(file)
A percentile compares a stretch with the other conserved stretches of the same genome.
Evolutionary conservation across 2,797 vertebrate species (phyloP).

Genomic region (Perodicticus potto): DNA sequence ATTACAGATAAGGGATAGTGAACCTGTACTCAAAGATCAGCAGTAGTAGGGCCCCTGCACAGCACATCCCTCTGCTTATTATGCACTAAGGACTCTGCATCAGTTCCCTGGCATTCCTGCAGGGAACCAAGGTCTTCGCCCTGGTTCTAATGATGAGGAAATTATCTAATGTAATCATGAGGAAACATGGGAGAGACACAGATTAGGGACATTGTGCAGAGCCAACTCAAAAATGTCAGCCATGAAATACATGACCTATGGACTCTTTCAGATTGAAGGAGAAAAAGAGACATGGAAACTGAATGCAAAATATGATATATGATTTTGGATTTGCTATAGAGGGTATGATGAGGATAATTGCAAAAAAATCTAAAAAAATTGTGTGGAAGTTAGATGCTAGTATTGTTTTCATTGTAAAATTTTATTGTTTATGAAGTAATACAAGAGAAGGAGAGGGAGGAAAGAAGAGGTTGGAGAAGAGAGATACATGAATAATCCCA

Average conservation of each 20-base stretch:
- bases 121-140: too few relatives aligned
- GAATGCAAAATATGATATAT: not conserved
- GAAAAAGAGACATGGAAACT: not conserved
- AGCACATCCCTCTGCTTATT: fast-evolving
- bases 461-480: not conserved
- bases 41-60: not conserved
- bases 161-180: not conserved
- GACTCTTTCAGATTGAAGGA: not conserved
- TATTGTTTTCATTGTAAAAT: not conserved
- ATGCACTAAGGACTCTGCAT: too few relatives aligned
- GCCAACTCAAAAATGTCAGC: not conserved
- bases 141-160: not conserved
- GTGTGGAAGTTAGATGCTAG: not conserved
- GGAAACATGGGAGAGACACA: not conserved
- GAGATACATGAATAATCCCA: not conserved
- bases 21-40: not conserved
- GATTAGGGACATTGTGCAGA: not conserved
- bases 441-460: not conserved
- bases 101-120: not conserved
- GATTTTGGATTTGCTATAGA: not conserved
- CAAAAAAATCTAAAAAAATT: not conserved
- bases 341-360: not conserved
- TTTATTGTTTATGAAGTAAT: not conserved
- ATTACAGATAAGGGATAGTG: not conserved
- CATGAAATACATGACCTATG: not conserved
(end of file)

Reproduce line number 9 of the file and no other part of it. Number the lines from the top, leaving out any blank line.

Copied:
- bases 461-480: not conserved